Sari’s got a big personality. Not grating — but big. She’s funny, affable, and I like being with her. “I always want to date a man who’s more of a man than I am, because I’m a guy’s girl, and so I have a lot of guy friends, and I have a lot of girlfriends, but I struggle with the in-between.” I tell her she also struggles with the English language. She laughs and tells me that she doesn’t want me to write down verbatim what she’s saying — “I just want you to write what you take away from this.” 

I love that I’ve known her for 15 minutes and she’s like an old friend I can make fun of. She pokes fun at herself but knows her strengths. She’s a tomboy who swims, snowboards and was a competitive water skier in college. “I grew up on a lake. I can change the oil on a boat. I can change my flat tire.” 

But, at 31, she also knows her weaknesses. “I lack self-confidence. I have a complex with approval. I care way too much what other people think.” 

She also has a problem with follow-through — “Life gets too intimidating, and it’s just easier to do what doesn’t take a lot of effort.”

Sari shows me a picture of what she’s typically attracted to. It’s a picture of a guy on Facebook she doesn’t even know — a friend of a friend. He’s white — nothing offensive, nothing interesting. I don’t get it. She says, “There’s a certain swagger that Irishmen have. I want, like, a cool, swaggery, funny —” I stop her and say, “The Irish aren’t generally known as a funny people. And if they are funny, they don’t have swagger. Conan O’Brien’s funny, but you lose all the swagger.” She says, “No, Conan has swag. Fallon has swag, too. I just want someone to geek out with … but that is athletic.” She cracks up — “This is not going well. I like the idea of dating a Jew, but when I think of a Jew, I think of a nebbishy dork.” I try to sell her on all the cool Jews in the world, but she says, “I just think of the JDate Jews.” She shudders. And she’s right. Forget JDate. That’s why there’s My Single Peeps.


Seth Menachem is an actor and writer living in Los Angeles with his wife two children. You can see more of his work on his Web site, sethmenachem.com, and meet even more single peeps at mysinglepeeps.com.

 

My Single Peeps: Reuven F.


A friend of mine told Reuven to contact me. I was told he was a 31-year-old Orthodox Jew who runs Elite Cuisine, a kosher restaurant, with his family. To be frank, I expected someone a little dorky. But he’s not. Reuven’s more reminiscent of Jax from “Sons of Anarchy.” He’s blond, has a bit of a scruffy beard, and has the confidence of a guy who knows he can beat you in a fight. His daily ride is a 1951 Chevy, but there’s no AC so he pulls up in an old convertible — the kind that takes up half the block.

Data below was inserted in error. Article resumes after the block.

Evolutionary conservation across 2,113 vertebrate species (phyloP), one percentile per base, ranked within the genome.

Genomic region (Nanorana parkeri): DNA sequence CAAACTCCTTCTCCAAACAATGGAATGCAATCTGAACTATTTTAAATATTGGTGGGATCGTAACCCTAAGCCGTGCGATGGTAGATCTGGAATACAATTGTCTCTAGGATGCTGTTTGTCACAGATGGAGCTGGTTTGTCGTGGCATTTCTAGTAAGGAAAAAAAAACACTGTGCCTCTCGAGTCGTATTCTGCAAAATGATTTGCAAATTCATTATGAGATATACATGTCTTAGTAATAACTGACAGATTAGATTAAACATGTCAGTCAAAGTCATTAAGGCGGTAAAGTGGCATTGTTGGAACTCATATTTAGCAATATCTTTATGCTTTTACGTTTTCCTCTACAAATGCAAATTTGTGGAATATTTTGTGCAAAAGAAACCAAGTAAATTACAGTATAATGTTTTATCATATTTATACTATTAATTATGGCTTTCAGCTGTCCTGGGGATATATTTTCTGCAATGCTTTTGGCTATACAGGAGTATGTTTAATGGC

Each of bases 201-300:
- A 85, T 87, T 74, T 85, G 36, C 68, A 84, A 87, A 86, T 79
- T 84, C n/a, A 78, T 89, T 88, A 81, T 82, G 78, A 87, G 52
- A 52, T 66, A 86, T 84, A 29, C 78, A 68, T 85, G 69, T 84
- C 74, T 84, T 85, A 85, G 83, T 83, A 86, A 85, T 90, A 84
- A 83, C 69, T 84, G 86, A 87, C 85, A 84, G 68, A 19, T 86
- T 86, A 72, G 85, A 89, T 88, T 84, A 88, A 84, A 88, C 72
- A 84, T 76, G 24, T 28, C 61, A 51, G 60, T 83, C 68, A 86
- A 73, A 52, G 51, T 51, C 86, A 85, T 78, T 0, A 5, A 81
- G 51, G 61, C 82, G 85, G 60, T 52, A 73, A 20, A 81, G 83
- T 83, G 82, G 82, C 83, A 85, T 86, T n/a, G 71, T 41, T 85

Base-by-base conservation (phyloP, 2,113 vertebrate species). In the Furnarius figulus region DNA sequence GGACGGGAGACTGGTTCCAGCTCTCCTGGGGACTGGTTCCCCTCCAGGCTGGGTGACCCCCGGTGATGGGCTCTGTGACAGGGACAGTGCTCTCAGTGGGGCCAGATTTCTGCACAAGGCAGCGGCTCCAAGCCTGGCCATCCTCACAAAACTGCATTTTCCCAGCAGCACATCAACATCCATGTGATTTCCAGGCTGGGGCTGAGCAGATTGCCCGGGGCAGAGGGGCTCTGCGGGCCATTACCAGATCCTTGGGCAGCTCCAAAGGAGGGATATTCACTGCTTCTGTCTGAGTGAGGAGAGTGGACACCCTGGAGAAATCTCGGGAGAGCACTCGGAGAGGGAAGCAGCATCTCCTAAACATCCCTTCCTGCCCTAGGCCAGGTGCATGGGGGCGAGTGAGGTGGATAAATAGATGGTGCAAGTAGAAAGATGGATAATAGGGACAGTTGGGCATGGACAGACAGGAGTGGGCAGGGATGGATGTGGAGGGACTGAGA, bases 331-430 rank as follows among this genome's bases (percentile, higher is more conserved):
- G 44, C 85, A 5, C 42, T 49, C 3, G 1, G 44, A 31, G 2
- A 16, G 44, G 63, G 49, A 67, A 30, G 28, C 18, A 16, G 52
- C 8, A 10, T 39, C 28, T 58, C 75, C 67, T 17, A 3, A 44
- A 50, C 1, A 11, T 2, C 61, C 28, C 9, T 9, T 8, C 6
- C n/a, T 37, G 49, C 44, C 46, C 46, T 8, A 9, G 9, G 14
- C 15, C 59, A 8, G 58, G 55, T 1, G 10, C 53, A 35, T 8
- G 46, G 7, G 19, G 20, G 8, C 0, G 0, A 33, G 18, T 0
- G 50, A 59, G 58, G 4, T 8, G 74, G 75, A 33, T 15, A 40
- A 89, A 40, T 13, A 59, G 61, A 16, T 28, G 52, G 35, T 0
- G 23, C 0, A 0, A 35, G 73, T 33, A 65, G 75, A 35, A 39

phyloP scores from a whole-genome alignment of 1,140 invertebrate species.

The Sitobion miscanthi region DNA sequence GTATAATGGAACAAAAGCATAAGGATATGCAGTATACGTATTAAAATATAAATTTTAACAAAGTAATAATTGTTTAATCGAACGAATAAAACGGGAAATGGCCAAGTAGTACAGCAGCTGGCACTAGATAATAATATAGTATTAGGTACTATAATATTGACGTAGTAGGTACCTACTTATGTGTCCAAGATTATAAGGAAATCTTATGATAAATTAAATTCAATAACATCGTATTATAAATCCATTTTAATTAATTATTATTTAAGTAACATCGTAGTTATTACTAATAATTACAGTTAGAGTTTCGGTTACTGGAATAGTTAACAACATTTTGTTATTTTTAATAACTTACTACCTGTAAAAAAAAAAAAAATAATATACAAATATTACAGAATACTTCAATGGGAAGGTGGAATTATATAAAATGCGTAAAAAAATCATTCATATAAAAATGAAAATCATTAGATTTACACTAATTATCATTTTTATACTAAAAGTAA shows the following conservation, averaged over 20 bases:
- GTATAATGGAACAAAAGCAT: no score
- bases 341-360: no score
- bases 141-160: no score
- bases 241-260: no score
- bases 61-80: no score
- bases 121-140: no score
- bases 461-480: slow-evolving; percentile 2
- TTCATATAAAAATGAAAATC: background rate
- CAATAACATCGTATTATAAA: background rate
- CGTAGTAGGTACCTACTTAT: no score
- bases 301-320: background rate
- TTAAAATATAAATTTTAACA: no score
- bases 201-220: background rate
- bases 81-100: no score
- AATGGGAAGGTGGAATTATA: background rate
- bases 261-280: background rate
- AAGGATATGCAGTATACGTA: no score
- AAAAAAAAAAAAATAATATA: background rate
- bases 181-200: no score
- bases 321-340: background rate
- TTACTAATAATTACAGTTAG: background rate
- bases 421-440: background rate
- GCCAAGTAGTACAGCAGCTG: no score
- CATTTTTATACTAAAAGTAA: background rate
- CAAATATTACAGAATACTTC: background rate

He said he was “born and raised here in L.A. The whole Yavneh, YULA circuit, so to speak. My family back in Europe was very religious. Here we just consider ourselves Modern Orthodox. Both my parents are immigrants, so that adds to the mix. My mother’s from Ukraine. My father’s from Slovakia.”

Reuven rides a motorcycle and fixes up old cars with his father. His favorite is a 1972 Grand Prix. “It’s black and loud, and the girls are usually in shock because most Jewish guys don’t drive old cars. It’s different. When I was young I always thought different was good, but as I get older I realize different isn’t necessarily better — it’s just different.”

I’m leading most of the conversation — he’s hard to pry stuff out of, and I tell him so. He says, “I work best off others’ enthusiasm,” and I wonder if he just took a jab at me. But I don’t think he meant it that way. Comically, I realize how hard I’m trying to get him to open up to me. To like me. To laugh at one of my jokes. What the hell is wrong with me, I wonder.

“Are you tough?” I ask. Am I trying to get in a fight? He laughs. That’s right — I get him to laugh. I reword it — “Did you get into a lot of fights growing up?” He says, “Never. Whenever someone bumps into me, they say, ‘Sorry.’ ” He tells me about a smaller friend of his, who when he gets bumped into, “They give him an extra shove.” “That was me!” I exclaim, a little too loudly. It turns out I have Reuven pegged completely wrong. “We’re not the Joneses or the Cohens down the block,” he explains. My dad’s like a European cowboy.” They ride horses and started a kosher beef jerky business — kosherbeefjerky.com. 

After high school, Reuven “went to Israel for a year for yeshiva — a good Jewish boy. I had a great time.” He graduated from UCLA with a history degree. “I had a few jobs here and there, but nothing that was my speed, and I slowly started working for Elite Cuisine.” It’s hard work — they’re open from 11 a.m. to 10 p.m., so he doesn’t get much time to go out with friends or to meet women. “I never appreciated Shabbos more than the first [Friday after work]. It’s the first time I said, ‘Thank God it’s Friday. Thank God it’s Shabbos. No phones, nothing … just reset.’ ”

Reuven wants to get married and have kids. “I didn’t think I’d be 31 and single. I’m not that guy looking for a 10. Some guys just want a face. I want someone to talk to — a best friend, you know? I’m looking for someone to excite me, someone to make me smile … now I’m getting corny.” He’s comfortable now — and he keeps talking. “I’m looking for a good person. Sense of humor is a must.” He’s easygoing and wants the same in a woman. “I’m looking for the whole package — family, white picket fence, red door, dog. I have two dogs. I’m a dog person.”